1st (tie): Bushnell Hybrid Rangefinder & Bushnell Tour V3
With a zoom rating of 5x on these units, I never had issues seeing the flag. Maybe a slightly greater zoom would make it easier to pick up a flag with the hybrid, but I’m not sure it would matter. My vision was always clear; both have black readouts through the lens.
3rd: Nikon Coolshot 40i
This unit fell behind a touch when it comes to optics. The viewing angle is much tighter than the two Bushnell units, and although the zoom is rated at 6x, it didn’t appear any easier to see. This unit has also had reviews online with issues of oily spots appearing on the inner lens that cannot be cleaned. I didn’t notice any issue with this, but the number of similar reviews is definitely a cause for concern.
From left to right: Bushnell Hybrid, Bushnell Tour V3, Nikon Coolshot 40i.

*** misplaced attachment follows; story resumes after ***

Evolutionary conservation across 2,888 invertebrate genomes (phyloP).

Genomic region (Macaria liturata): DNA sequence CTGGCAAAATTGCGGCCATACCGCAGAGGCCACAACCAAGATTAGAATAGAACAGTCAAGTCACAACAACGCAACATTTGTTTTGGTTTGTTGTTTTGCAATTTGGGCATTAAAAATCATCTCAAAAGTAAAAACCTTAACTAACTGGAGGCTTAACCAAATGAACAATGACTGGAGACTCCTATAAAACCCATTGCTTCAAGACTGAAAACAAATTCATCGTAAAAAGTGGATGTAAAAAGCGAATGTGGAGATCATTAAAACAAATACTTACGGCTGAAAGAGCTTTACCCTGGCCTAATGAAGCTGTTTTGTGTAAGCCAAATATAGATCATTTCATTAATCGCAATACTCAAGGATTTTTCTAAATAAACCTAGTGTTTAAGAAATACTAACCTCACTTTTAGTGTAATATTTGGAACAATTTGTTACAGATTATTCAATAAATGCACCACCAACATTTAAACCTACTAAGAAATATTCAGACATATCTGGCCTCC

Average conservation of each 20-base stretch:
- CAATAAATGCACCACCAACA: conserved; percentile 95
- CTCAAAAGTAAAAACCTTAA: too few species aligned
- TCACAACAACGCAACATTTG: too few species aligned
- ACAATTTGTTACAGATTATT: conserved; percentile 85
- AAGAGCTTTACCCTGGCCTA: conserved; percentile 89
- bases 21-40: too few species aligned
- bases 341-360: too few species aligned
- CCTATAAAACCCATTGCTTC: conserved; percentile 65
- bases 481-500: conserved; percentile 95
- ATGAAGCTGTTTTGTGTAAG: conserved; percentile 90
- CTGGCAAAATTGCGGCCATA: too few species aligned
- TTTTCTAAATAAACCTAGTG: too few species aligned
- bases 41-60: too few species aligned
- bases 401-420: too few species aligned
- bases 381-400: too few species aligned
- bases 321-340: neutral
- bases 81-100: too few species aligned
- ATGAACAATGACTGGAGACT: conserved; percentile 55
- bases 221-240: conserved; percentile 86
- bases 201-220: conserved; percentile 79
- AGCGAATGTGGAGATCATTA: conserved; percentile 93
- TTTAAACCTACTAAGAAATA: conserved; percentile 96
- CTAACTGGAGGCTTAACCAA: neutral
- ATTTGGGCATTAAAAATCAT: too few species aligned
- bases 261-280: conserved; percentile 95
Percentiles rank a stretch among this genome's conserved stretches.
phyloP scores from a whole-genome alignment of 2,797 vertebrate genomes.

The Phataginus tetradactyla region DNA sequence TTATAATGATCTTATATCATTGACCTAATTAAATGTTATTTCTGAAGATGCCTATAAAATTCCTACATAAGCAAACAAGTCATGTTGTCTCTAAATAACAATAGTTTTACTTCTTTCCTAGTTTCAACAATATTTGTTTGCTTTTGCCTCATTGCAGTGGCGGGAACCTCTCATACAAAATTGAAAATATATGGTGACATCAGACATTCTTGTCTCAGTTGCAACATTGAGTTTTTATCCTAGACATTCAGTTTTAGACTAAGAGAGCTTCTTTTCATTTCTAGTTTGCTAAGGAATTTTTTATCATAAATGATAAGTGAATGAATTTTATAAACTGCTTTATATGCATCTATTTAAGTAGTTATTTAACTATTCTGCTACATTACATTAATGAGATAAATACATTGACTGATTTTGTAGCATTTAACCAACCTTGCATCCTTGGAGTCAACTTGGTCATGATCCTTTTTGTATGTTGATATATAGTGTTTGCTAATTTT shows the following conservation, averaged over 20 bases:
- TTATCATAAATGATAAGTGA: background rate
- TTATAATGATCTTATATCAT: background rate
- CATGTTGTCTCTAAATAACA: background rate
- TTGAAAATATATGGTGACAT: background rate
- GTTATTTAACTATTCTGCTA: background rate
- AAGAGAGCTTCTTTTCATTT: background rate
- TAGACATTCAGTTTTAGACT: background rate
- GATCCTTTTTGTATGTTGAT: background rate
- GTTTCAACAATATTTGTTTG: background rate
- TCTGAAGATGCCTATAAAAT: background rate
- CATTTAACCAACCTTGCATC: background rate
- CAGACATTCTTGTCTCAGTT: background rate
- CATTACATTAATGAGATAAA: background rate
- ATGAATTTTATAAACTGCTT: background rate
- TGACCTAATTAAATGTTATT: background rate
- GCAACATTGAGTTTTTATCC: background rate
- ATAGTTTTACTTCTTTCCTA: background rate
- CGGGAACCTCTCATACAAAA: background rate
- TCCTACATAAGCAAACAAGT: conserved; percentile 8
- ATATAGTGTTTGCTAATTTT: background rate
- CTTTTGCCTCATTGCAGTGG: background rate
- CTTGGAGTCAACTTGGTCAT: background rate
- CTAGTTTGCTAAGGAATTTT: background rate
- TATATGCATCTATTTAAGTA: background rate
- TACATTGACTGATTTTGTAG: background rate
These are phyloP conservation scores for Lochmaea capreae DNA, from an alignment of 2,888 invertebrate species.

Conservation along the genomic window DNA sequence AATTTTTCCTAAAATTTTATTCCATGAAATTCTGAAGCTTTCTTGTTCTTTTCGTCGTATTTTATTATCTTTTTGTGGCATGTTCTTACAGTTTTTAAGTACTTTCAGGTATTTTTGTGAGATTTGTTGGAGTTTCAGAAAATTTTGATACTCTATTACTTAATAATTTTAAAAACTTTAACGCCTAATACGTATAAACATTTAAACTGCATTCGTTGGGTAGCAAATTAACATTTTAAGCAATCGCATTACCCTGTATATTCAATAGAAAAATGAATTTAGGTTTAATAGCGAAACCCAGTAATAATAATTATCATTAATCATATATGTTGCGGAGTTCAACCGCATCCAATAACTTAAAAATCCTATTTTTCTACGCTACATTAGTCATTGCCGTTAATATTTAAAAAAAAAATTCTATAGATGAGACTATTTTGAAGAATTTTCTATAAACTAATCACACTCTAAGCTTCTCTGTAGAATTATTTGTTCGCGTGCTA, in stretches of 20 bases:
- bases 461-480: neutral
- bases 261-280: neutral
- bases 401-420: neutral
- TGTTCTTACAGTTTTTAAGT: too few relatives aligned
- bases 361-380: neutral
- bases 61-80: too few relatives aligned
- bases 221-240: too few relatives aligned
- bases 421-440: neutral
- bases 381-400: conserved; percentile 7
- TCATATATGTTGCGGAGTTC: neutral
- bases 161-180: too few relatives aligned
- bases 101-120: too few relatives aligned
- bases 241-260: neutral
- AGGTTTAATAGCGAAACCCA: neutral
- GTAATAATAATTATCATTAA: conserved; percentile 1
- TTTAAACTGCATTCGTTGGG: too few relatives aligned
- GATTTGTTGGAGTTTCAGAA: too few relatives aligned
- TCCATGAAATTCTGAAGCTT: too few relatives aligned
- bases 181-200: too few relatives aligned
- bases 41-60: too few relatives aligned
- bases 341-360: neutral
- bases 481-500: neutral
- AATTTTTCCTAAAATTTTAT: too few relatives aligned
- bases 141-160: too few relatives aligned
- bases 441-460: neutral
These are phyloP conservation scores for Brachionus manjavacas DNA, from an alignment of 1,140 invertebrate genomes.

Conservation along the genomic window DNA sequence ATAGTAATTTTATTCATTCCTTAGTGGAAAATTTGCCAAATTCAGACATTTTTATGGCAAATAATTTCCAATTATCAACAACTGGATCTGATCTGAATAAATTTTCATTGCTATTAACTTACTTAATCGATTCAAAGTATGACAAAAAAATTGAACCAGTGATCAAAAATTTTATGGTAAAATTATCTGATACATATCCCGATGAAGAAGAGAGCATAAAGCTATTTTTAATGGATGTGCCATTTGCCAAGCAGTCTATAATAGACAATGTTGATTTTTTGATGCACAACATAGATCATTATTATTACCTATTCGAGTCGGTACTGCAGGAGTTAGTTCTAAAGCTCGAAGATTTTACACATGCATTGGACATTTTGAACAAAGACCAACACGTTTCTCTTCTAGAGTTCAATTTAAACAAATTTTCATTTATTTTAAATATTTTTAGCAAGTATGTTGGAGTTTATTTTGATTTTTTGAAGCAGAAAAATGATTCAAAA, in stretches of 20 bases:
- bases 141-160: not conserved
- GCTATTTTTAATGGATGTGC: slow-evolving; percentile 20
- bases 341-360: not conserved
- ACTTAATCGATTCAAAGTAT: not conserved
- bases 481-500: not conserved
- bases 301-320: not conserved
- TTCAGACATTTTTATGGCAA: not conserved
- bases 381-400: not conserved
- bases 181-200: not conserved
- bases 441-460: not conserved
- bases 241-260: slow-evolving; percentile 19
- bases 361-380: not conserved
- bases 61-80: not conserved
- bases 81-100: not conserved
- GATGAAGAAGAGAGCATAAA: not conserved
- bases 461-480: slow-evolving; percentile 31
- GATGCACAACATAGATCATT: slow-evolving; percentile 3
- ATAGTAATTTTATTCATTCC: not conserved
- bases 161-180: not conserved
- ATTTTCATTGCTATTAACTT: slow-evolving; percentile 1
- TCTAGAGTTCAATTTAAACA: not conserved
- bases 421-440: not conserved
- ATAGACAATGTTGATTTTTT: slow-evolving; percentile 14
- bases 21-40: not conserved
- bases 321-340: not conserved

Two of these units have unique features and the third is a straightforward rangefinder. While the Nikon Coolshot 40i has the slope feature, it ranked lowest in my on-course test. The Bushnell Hybrid has great versatility as it includes the GPS feature. If you are looking for a GPS unit and a rangefinder, this is a great value option. As a rangefinder only, the Bushnell Tour V3 took the cake on this one. It has the range needed for nearly any golfer, was quick to pick up the flag and I never had to question if I picked up the flag or not. Add on the jolt feature and it perks up the unit even more. My choice is the Bushnell Tour V3.